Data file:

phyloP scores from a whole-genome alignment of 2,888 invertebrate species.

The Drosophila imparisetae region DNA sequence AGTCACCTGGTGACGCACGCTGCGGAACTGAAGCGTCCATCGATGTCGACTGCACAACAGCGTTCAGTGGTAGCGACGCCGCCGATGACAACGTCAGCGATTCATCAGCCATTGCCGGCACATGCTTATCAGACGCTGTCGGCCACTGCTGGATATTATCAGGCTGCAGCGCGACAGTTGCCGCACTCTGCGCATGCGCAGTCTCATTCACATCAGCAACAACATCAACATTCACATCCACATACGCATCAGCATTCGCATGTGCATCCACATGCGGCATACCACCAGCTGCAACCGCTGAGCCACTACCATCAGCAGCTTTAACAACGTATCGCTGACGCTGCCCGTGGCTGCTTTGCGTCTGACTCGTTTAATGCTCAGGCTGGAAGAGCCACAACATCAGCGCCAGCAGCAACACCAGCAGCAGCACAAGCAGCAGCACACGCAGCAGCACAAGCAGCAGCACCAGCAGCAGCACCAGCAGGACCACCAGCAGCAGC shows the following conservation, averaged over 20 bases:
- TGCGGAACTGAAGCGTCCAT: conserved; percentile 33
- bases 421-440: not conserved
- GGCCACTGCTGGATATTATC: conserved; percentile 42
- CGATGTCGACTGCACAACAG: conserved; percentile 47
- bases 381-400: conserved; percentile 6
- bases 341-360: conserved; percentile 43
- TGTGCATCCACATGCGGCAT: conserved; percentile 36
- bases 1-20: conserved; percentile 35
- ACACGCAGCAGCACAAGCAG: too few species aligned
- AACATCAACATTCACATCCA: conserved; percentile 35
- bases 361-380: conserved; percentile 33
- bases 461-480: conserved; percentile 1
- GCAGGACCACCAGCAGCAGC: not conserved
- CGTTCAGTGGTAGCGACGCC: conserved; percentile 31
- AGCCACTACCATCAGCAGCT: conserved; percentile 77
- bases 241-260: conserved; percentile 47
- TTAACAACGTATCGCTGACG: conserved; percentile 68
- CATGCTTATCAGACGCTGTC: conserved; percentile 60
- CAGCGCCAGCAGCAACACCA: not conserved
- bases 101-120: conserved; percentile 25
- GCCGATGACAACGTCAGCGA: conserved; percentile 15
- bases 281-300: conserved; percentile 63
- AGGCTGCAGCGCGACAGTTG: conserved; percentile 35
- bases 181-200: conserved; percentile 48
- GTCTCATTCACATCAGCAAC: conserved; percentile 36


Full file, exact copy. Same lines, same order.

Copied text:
phyloP scores from a whole-genome alignment of 2,888 invertebrate species.

The Drosophila imparisetae region DNA sequence AGTCACCTGGTGACGCACGCTGCGGAACTGAAGCGTCCATCGATGTCGACTGCACAACAGCGTTCAGTGGTAGCGACGCCGCCGATGACAACGTCAGCGATTCATCAGCCATTGCCGGCACATGCTTATCAGACGCTGTCGGCCACTGCTGGATATTATCAGGCTGCAGCGCGACAGTTGCCGCACTCTGCGCATGCGCAGTCTCATTCACATCAGCAACAACATCAACATTCACATCCACATACGCATCAGCATTCGCATGTGCATCCACATGCGGCATACCACCAGCTGCAACCGCTGAGCCACTACCATCAGCAGCTTTAACAACGTATCGCTGACGCTGCCCGTGGCTGCTTTGCGTCTGACTCGTTTAATGCTCAGGCTGGAAGAGCCACAACATCAGCGCCAGCAGCAACACCAGCAGCAGCACAAGCAGCAGCACACGCAGCAGCACAAGCAGCAGCACCAGCAGCAGCACCAGCAGGACCACCAGCAGCAGC shows the following conservation, averaged over 20 bases:
- TGCGGAACTGAAGCGTCCAT: conserved; percentile 33
- bases 421-440: not conserved
- GGCCACTGCTGGATATTATC: conserved; percentile 42
- CGATGTCGACTGCACAACAG: conserved; percentile 47
- bases 381-400: conserved; percentile 6
- bases 341-360: conserved; percentile 43
- TGTGCATCCACATGCGGCAT: conserved; percentile 36
- bases 1-20: conserved; percentile 35
- ACACGCAGCAGCACAAGCAG: too few species aligned
- AACATCAACATTCACATCCA: conserved; percentile 35
- bases 361-380: conserved; percentile 33
- bases 461-480: conserved; percentile 1
- GCAGGACCACCAGCAGCAGC: not conserved
- CGTTCAGTGGTAGCGACGCC: conserved; percentile 31
- AGCCACTACCATCAGCAGCT: conserved; percentile 77
- bases 241-260: conserved; percentile 47
- TTAACAACGTATCGCTGACG: conserved; percentile 68
- CATGCTTATCAGACGCTGTC: conserved; percentile 60
- CAGCGCCAGCAGCAACACCA: not conserved
- bases 101-120: conserved; percentile 25
- GCCGATGACAACGTCAGCGA: conserved; percentile 15
- bases 281-300: conserved; percentile 63
- AGGCTGCAGCGCGACAGTTG: conserved; percentile 35
- bases 181-200: conserved; percentile 48
- GTCTCATTCACATCAGCAAC: conserved; percentile 36